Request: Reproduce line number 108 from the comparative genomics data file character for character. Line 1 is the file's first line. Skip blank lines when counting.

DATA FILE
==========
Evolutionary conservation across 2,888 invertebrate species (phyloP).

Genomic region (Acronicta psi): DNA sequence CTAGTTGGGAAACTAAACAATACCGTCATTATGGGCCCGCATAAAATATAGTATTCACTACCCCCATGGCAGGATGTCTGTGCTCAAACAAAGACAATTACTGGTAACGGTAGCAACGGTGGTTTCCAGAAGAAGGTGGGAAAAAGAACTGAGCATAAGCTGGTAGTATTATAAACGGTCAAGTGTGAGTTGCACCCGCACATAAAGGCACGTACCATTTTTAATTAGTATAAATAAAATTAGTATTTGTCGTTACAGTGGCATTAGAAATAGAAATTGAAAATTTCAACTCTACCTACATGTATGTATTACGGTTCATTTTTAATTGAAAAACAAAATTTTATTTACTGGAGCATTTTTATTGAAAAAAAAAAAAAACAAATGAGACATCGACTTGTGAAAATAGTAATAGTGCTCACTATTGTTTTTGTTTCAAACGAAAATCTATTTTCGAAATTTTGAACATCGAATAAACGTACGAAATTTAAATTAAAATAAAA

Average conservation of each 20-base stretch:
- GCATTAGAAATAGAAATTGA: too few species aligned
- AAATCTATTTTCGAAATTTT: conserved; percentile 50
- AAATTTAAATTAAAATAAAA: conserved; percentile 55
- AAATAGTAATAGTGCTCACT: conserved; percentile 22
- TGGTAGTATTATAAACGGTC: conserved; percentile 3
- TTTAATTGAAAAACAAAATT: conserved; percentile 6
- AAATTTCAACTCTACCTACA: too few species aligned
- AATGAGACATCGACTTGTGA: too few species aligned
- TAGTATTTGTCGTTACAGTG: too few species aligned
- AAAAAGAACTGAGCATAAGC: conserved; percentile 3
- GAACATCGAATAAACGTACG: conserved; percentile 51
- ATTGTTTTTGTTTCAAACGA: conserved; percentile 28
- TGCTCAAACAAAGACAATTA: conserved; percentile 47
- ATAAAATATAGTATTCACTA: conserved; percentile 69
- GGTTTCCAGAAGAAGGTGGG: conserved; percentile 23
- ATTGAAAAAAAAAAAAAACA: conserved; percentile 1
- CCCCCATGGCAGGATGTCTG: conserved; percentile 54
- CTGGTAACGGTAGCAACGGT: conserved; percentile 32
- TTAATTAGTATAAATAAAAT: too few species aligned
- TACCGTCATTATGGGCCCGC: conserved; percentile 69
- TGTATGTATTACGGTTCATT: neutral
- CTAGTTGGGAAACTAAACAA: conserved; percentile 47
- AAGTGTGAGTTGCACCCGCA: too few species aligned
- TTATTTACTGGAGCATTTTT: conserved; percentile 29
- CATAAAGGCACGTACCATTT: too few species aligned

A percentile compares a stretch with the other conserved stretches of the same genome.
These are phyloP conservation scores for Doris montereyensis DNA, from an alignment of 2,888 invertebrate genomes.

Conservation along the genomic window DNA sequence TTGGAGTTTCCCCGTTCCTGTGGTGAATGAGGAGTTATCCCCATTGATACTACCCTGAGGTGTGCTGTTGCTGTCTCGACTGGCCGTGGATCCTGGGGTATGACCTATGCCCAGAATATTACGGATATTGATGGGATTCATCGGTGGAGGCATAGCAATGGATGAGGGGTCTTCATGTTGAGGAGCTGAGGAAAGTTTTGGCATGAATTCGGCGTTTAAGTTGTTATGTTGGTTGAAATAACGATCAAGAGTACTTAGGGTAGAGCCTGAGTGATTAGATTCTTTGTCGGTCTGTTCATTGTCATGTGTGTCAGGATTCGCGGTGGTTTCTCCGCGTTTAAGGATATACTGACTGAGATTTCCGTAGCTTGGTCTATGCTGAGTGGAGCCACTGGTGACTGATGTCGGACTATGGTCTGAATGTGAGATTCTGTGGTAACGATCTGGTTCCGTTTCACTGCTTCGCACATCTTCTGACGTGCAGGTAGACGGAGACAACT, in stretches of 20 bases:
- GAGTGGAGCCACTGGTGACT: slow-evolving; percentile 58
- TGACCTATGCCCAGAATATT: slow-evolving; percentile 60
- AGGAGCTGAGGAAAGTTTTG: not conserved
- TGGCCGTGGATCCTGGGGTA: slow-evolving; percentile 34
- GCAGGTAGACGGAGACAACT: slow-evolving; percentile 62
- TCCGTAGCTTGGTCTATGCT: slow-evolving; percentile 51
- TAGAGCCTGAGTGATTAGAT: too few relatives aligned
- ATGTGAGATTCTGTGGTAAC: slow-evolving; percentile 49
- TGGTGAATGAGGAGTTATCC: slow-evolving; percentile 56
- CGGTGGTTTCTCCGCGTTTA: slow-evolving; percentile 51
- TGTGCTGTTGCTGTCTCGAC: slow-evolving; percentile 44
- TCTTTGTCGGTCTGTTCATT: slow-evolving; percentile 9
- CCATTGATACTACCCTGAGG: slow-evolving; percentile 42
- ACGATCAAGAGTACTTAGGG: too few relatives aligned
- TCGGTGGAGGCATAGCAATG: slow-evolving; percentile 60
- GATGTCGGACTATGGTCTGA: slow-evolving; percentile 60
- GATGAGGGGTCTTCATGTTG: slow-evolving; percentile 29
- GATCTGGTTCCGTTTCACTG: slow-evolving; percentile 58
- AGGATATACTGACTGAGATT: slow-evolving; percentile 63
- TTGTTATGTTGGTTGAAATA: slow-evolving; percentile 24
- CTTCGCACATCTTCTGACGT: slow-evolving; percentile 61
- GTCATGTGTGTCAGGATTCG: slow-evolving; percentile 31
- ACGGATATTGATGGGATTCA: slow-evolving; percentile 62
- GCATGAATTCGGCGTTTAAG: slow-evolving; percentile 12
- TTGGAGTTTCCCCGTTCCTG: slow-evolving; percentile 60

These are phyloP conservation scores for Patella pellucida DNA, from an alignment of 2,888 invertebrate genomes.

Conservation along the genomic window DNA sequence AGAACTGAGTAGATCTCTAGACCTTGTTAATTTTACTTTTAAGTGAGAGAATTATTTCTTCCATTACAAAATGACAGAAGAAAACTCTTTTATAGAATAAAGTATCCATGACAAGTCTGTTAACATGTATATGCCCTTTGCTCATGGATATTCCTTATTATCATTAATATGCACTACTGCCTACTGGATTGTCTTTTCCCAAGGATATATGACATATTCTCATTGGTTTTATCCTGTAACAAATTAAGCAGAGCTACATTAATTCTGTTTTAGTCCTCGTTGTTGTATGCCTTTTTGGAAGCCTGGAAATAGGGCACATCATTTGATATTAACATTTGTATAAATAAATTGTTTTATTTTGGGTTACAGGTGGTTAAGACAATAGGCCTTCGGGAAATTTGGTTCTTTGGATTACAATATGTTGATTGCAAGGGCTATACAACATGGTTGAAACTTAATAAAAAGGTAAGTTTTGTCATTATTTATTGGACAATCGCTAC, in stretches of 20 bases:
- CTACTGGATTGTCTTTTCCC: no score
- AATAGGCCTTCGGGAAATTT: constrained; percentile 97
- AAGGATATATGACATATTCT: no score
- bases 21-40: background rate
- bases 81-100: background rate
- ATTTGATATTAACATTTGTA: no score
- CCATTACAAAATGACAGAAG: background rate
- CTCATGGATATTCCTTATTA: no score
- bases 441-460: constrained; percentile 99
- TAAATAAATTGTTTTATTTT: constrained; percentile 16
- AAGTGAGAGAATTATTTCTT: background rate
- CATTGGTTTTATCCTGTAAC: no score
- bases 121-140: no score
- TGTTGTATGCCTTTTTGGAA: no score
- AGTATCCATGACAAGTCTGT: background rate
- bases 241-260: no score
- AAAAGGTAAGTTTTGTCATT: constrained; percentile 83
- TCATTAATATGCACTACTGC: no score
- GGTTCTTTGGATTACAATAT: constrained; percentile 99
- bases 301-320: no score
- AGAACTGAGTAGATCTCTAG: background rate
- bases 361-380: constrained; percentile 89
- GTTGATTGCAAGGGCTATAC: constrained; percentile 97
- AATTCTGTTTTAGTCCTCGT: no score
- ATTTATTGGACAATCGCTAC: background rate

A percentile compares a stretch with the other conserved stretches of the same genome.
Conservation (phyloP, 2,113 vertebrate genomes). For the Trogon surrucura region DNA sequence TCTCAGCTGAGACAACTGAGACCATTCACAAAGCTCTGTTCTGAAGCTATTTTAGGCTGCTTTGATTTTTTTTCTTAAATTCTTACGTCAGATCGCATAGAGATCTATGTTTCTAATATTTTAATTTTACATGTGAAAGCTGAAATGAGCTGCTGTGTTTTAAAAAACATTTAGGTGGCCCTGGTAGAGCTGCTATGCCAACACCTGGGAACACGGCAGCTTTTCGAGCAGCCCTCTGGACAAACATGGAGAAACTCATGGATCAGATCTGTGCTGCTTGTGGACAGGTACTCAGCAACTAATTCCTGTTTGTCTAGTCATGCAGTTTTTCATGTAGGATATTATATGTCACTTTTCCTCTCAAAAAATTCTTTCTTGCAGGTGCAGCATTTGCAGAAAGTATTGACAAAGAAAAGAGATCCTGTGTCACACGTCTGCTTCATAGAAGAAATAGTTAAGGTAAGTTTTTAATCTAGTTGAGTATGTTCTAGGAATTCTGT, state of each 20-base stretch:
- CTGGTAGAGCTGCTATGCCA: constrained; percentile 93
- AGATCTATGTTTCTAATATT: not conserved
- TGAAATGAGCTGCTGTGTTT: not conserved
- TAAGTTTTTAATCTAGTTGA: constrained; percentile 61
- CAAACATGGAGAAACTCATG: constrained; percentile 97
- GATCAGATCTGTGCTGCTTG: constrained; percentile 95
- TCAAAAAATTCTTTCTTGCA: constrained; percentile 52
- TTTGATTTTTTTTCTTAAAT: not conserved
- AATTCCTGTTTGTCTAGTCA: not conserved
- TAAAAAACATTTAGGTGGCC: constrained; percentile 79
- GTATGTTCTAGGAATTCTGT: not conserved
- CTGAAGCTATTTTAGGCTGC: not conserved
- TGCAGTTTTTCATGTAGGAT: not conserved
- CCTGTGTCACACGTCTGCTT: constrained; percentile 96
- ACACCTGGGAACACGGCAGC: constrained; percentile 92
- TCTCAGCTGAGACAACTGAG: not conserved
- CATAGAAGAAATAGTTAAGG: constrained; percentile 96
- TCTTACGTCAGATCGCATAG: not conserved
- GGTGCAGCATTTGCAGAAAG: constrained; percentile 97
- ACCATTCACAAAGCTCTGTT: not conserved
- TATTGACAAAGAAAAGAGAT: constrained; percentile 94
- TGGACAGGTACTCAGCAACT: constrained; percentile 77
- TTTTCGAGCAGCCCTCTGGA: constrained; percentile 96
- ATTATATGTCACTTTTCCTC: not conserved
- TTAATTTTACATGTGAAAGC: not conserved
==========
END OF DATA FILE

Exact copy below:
- TTTTCGAGCAGCCCTCTGGA: constrained; percentile 96